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Darwin Correspondence Project

From W. E. Darwin   29 June [1866]1

Southampton.

June 29th

My Dear Father,

I enclose what flowers I could find of the different kinds; I am afraid it is doubtful whether you will find any pollen, as the flowers are very much past. I suppose it will turn out all rubbish, & I think gradations will probably turn up.2

Still I think it ought to be the explanation, as it is much neater— And I do not quite see how supposing it to have been originally hermaphrodite & female explains it, as tho’ one can understand hermaphrodite become male, why should the female become male?3

I enclose outlines of pollen, & styles cut off close to ovary.4

There is a great difference in the length of papillæ on the two male flower stigmas;5 the long styled is much the roughest

I hope the twigs will grow;6 one has taken root in my friend Dunn’s garden.7

I am going to look at the white broom this evening.8

I am glad the boys are going a trip in Wales.9

I hope mamma is pretty brisk10

[Enclosure]11

[Enclosure 2]

[DIAGS HERE]

[Enclosure 3]

[Enclosure 4]

CD annotations

4.1 There is … roughest 4.2] scored red crayon
Enclosure 1: ‘In ♀ flower do the reverting stamens differ in length—the longer’12 pencil
Enclosure 2: ‘short st | [Mean length] | Females with aborted anther’ pencil
Enclosure 3: ‘Very little difference’ pencil
Enclosure 4: ‘Certainly larger— first [instance] of what ought to occur if once [1 word illeg]pencil . Original, 16 August 1996. ASB . Reference to papillae on stigmas in Forms of flowers, p. 294. ASB . n. 8: Diary entries say ‘Boys went to Wales’ and ‘Lenny and F. came home’; Francis and HED were in Ireland. Have not found mention of Wales visit in family letters. PW . ‘going a trip’ sic AMP.

Footnotes

The year is established by the relationship between this letter and the letter to W. E. Darwin, [24 June 1866].
In the letter to W. E. Darwin, [24 June 1866], CD had requested that William send him ‘a few youngish flowers’ of the two male forms of Rhamnus cathartica. William had discovered two male and two female forms in the species, and speculated that the plant may once have been dimorphic (see letter from W. E. Darwin, 20 June [1866]). CD had advised William to look for gradations in his letters of 22 June [1866] and [24 June 1866].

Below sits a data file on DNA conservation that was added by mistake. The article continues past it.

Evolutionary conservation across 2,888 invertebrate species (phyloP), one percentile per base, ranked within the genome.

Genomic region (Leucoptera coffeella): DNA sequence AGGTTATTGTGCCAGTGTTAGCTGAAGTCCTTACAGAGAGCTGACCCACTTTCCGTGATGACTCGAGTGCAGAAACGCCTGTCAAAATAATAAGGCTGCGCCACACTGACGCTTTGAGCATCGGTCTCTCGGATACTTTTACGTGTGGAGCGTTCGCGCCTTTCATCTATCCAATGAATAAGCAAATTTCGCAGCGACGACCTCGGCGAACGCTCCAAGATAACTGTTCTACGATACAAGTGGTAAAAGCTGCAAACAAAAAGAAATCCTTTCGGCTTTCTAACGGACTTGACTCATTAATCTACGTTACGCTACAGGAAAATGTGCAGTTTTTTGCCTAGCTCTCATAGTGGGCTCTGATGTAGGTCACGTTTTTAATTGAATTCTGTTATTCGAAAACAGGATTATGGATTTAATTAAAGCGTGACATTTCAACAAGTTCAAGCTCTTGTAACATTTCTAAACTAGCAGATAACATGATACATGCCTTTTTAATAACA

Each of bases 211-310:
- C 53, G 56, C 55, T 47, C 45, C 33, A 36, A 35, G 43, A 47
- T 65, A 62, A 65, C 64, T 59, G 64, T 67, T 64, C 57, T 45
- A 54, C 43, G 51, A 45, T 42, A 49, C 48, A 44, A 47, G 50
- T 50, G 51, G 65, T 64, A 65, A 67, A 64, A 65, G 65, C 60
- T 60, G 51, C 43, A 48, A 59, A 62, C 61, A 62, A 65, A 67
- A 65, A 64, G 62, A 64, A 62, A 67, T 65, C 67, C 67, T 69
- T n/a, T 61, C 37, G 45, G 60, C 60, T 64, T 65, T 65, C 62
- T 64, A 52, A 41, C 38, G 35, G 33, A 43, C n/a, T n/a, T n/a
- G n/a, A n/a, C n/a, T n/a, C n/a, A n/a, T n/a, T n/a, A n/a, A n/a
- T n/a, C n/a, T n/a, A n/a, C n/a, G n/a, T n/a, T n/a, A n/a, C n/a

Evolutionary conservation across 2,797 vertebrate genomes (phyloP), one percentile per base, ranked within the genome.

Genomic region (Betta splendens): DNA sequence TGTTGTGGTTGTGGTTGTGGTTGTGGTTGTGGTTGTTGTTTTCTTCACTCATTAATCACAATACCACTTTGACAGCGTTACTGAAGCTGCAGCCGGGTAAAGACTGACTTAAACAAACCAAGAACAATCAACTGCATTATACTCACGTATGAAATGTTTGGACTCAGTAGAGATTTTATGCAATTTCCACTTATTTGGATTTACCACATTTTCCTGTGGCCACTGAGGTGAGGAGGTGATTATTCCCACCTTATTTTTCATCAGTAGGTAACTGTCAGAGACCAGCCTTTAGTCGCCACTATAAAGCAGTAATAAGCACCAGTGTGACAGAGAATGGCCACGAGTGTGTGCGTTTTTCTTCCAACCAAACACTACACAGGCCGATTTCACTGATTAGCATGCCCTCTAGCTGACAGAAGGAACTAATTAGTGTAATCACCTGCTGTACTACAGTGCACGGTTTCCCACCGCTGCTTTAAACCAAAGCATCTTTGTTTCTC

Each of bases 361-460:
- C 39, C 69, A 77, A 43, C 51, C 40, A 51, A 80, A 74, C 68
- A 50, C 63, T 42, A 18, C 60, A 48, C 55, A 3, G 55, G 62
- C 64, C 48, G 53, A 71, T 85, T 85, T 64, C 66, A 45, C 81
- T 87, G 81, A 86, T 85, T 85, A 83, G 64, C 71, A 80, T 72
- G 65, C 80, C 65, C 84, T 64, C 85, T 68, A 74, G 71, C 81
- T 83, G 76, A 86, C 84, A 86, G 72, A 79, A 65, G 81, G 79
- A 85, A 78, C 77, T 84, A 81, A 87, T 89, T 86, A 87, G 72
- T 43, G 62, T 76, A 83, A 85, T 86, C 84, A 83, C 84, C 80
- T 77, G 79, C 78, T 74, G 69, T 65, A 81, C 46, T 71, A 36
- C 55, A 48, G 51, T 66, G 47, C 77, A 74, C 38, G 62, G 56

CD had initially suggested that Rhamnus cathartica had once existed in hermaphrodite and female forms (see letter to W. E. Darwin, 19 [June 1866]). He later suggested that if William’s belief proved true, then two hermaphrodite forms, long-styled and short-styled, had given rise to four unisexual forms (see letter to W. E. Darwin, 22 June [1866]).
See enclosure.
In Forms of flowers, p. 294, CD noted that on some male flowers of Rhamnus cathartica, the pistil was ‘much more developed, with the papillae on the stigmatic surfaces moderately large’.
William had sent twigs of Rhamnus cathartica so that CD could plant them as cuttings (see letters to W. E. Darwin, [24 June 1866] and 30 [June 1866]).
The reference is to Robert Dunn, curate of Gatecombe, Isle of Wight (Alum. Cantab.).
According to Emma Darwin’s diary (DAR 242), Francis and Horace Darwin went to Wales on 7 July 1866 and returned on 16 July.
Emma Darwin had been unwell. See letter from W. E. Darwin, [23 June 1866] and n. 5.
The diagrams associated with this letter are reproduced at approximately 40 per cent of their original size.
In Forms of flowers, pp. 294–5, CD notes that the two female forms of Rhamnus cathartica are distinguished only by their pistils; the stamens of both forms are described as ‘in an extremely rudimentary condition’.

Summary

Sends flowers of the differing kinds [of Rhamnus?] with observations.

Letter details

Letter no.
DCP-LETT-5134
From
William Erasmus Darwin
To
Charles Robert Darwin
Sent from
Southampton
Source of text
DAR 109: A78–9, A47–9
Physical description
AL inc? †, encl 4pp †

Please cite as

Darwin Correspondence Project, “Letter no. 5134,” accessed on 18 August 2019, http://www.darwinproject.ac.uk/DCP-LETT-5134

Also published in The Correspondence of Charles Darwin, vol. 14

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